In key stage four, our learners follow a very structured programme for the AQA GCSE in Fine Art, beginning at the start of year 10 and continuing into Year 11, where they will fulfil the Assessment Objectives through controlled assessments as laid out by the exam board:  

AO1 – Develop ideas through investigations, demonstrating critical understanding of sources. 

AO2 – Refine work by exploring ideas, selecting and experimenting with appropriate media, materials, techniques and processes. 

AO3 – Record ideas, observations and insights relevant to intentions as work progresses. 

AO4 – Present a personal and meaningful response that realises intentions and demonstrates understanding of visual language. 

The course culminates in an externally set assessment, which is undertaken over a period of several months, followed by a ten-hour final exam conducted under exam conditions. 

The first project, on food, is teacher-led and constructed to build confidence across various media, ensuring that all assessment objectives are met while developing core skills. The second project – if students have enough time to start (as many join the school too late in the year) is more student-led, and explores identity and elements of ‘self’ allowing for students to interpret the brief in a variety of ways that promote independent-thinking and individualism.  


Our students enjoy the self-expression and practical sessions that they experience in Art. They are keen to learn new skills and often show a sense of pride in the finished outcomes as well as a renewed enthusiasm for the subject, allowing them to return to their original school with increased confidence. 

Engagement in the lessons is usually good and art is often seen as a ‘safe space’ for students that might otherwise struggle. Cultural capital is enhanced through introduction to global artists and the art of different cultures and students that complete the art course often achieve some of the highest grades in the school at GCSE, allowing them to access courses or apprenticeships once they leave.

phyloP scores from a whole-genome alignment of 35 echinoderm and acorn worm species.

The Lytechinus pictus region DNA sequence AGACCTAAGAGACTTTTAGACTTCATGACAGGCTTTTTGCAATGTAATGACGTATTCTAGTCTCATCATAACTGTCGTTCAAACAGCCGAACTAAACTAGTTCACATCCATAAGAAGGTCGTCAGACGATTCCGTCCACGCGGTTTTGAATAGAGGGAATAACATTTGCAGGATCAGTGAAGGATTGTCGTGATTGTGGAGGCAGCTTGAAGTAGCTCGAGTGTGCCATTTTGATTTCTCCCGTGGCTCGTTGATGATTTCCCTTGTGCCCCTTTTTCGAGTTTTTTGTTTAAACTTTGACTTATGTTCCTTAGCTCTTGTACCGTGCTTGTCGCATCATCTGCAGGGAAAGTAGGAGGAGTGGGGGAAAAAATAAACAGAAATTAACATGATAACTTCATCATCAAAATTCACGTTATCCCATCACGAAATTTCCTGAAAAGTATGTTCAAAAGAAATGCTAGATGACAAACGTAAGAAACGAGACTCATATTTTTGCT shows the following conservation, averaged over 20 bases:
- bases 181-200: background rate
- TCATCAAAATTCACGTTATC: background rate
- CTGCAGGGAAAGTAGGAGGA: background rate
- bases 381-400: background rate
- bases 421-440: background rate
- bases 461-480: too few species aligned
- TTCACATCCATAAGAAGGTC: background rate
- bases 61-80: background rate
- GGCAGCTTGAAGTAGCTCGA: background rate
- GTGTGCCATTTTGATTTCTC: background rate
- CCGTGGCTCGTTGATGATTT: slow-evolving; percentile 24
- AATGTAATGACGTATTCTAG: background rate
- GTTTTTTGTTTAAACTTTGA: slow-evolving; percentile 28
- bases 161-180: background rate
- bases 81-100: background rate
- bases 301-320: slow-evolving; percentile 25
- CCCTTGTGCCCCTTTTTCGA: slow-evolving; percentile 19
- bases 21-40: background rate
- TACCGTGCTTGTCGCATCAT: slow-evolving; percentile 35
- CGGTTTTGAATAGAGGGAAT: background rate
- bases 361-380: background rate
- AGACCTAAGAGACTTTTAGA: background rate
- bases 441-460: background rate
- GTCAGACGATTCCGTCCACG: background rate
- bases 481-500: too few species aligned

Photography at Abbey View encourages students to actively engage with the creative processes of Photography and helps them to become reflective thinkers. The course develops their creative and imaginative capabilities when exploring, creating and producing their images. Students become confident in taking risks, learning from their experiences through exploring the camera and its possibilities. 

Key Stage 3

The KS3 students will work on small assignments looking at basic photography skills, gaining knowledge and confidence to go towards the photography GCSE. 

They are given the opportunity to express their individual ideas and personal skills. 

Key Stage 4

The students will work towards gaining their photography GCSE. They are encouraged to experiment with different digital and physical processes of image making, giving them the opportunity to work from their own ideas and build on their strengths and skills. 

In Year 10 and 11 we look at themes like ‘Disguise’ and ‘Close up’ where we explore a variety of areas such as portraiture, experimental imagery, macro, street, and documentary photography. 

Students work through purposeful engagement to build their own portfolio of work. They also look at other artists to develop knowledge and understanding of Photography in historical and contemporary contexts. 


Students will gain a very good idea about their own artistic abilities and interests and will be encouraged to express themselves in a variety of ways though their portfolios.  




ICT is fundamental to the modern world and plays a part in all of our lives. At Abbey View we aim to get students to engage in different aspects of IT to develop the basic skills needed in many modern jobs and expose them to more technical aspects to allow them to consider possible future careers in areas such as coding and game level design.  

We also aim to give the students the necessary skills and information to help to keep them safe online and share the with them the possible risks and dangers of the online world. 

Key Stage 3

Students in key stage 3 will develop coding skills. Starting with the software Scratch where students use ‘blocks’ to help to edit and ultimately create games. Following on from this, students will continue their coding journey with software called ‘Code Combat’ in which they will learn to use the computer language ‘Python’ to complete various tasks. Students progress towards computer game level design which will involve them designing, building and evaluating levels on ‘Super Mario Maker’ 

Students explore picture and photo manipulation, using a variety of software including ‘Pixlr’. They will be encouraged to create and edit images to both explore their creativity and to meet specific requirements. 

Internet safety and keeping safe online is key aspect of the curriculum. Students will be taught about the risks and dangers of being online and what actions they can take to help keep themselves safe and what action to take when they don’t feel safe.